NORTH COUNTY —- A state appeals court ruled Wednesday that the way the city of Escondido is adding fluoride to its drinking water does not violate the constitutional rights of its residents and that the city’s conduct does not violate state law.
As a result, the 4th District Court of Appeal in San Diego declined to reinstate a lawsuit in which a group of Escondido residents alleged that the city’s fluoridation of the water violated their constitutional right to “bodily integrity.”
The city, which began putting fluoride in its water more than a year ago while the lawsuit was pending, is pleased with the court’s decision, Assistant City Attorney Jennifer McCain said.
Norman Blumenthal, an attorney for the residents, said he and his clients “respectfully disagree” with the appeals court and will ask the state Supreme Court to hear the case.
The Statewide Fluoridation Act requires public water systems throughout California with more than 10,000 water-service connections to fluoridate their water to promote dental health. Escondido has 25,000 service connections that serve about 130,000 people, stated an appeals court opinion issued Wednesday.
The Escondido City Council voted 3-2 in June 2001 to lift a 1999 city ban against putting certain chemicals in city water to begin the process of adding fluoride to the drinking water. A group of residents filed a lawsuit in September 2001 that challenged the city’s planned water fluoridation.
A trial of the lawsuit was scheduled for Oct. 12, 2004, but on that day, Superior Court Judge Jacqueline Stern made her decision to throw out the lawsuit, saying the residents had failed to provide a legal reason that Escondido’s water fluoridation violated their rights. The residents appealed.
Attorneys for the city and the state, which approved Escondido’s plan, argued to the appeals court that the city is complying with all state and federal laws. The substance used to fluoridate the water, hydrofluorosilic acid, is approved in the Safe Drinking Water Act and is used elsewhere in California, across the country and around the world, the state’s attorney argued.
Blumenthal argued, however, that the city is “mass medicating the entire community” with a substance that has not been approved by the federal Food and Drug Administration and that the hydrofluorosilic acid contains lead and arsenic at levels that will cause cancer.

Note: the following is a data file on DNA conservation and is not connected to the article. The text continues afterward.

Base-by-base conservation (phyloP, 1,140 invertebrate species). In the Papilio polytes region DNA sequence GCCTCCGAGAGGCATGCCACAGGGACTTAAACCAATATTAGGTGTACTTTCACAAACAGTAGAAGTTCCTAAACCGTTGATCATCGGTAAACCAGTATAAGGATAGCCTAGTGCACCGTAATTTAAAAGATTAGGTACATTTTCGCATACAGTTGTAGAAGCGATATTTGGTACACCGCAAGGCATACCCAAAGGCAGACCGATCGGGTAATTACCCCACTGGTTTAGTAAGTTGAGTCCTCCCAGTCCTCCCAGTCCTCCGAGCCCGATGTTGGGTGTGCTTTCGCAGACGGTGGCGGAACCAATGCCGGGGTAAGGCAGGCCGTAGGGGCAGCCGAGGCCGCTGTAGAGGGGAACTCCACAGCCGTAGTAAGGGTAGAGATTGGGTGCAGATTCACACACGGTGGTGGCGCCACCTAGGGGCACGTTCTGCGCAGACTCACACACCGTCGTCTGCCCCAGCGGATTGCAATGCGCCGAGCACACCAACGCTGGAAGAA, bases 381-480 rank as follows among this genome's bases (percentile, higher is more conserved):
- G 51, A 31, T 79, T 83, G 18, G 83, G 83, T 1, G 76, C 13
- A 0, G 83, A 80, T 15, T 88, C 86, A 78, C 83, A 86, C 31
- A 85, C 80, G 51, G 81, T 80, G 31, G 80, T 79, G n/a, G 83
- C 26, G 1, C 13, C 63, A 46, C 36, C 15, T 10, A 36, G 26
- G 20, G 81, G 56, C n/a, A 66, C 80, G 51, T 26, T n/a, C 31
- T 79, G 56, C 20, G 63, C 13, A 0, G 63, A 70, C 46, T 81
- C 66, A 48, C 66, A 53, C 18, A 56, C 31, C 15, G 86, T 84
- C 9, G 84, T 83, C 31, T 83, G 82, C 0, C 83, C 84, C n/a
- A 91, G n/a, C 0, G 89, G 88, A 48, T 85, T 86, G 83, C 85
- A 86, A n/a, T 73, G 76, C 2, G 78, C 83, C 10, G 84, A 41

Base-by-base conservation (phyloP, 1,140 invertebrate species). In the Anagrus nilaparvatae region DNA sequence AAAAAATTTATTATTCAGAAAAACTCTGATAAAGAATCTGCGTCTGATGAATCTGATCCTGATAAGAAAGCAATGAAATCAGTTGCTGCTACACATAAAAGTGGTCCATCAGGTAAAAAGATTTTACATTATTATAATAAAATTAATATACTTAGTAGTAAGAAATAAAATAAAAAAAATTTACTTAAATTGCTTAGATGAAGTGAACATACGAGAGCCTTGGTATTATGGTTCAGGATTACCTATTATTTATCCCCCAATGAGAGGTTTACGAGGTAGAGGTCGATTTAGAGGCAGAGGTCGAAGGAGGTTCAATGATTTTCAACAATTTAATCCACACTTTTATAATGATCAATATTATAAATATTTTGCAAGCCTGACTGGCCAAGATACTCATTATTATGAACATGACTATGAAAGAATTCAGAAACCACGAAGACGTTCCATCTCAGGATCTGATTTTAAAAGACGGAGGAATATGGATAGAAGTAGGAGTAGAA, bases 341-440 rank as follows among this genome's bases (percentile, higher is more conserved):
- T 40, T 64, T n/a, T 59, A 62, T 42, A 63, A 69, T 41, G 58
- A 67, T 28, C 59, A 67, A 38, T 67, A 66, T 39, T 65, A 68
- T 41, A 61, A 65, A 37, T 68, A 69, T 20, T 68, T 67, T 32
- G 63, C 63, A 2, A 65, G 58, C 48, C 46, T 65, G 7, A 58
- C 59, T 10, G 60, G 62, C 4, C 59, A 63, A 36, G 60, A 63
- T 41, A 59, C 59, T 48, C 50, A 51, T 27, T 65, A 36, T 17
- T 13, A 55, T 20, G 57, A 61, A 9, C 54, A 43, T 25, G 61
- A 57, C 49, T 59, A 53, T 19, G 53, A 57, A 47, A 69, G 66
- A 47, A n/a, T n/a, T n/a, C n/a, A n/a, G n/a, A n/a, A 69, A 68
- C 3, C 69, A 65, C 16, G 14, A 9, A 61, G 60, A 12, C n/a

Associate Justice Judith Haller, writing for the appeals court, stated in a 29-page opinion that laws and regulations allow “fluoridating agents” like hydrofluorosilic acid to contain contaminants like lead and arsenic as long as they comply with maximum contaminant levels and detection levels.
McCain said the city is complying fully with the law.
“We’ve had no problems with our detection levels, and everything is safe,” McCain said.
Haller wrote that the Escondido residents in the lawsuit were trying to “establish a right to public drinking water of a certain quality or, more specifically, a right to drinking water uncontaminated” with the acid, but no such right exists. State and federal constitutions do not guarantee an environment free of contaminants.
Courts across the country have “uniformly upheld the constitutionality of adding fluoride to the public water supply,” but no court has recognized a legal claim entitling citizens to drinking water more pure than what federal and state standards require, Haller wrote.
Haller also wrote that the residents involved in the case are not compelled to drink the fluoridated water and that they retain the right to choose not to drink water with hydrofluorosilic acid.
Blumenthal described the appeals court decision as a “real slippery slope” that could allow governments to put barbiturates in the water to control unruly people or amphetamines to counteract laziness and argue that residents don’t have to drink the water.
“To say that you can avoid drinking water is naive,” Blumenthal said.
Haller also wrote for the court that the residents’ challenge to the use of hydrofluorosilic acid involved a legislative process that the court did not have authority to perform. The residents should have raised their concerns and information about hydrofluorosilic acid with the state at the “administrative level” before the state approved a permit allowing the city to fluoridate the water, Haller wrote.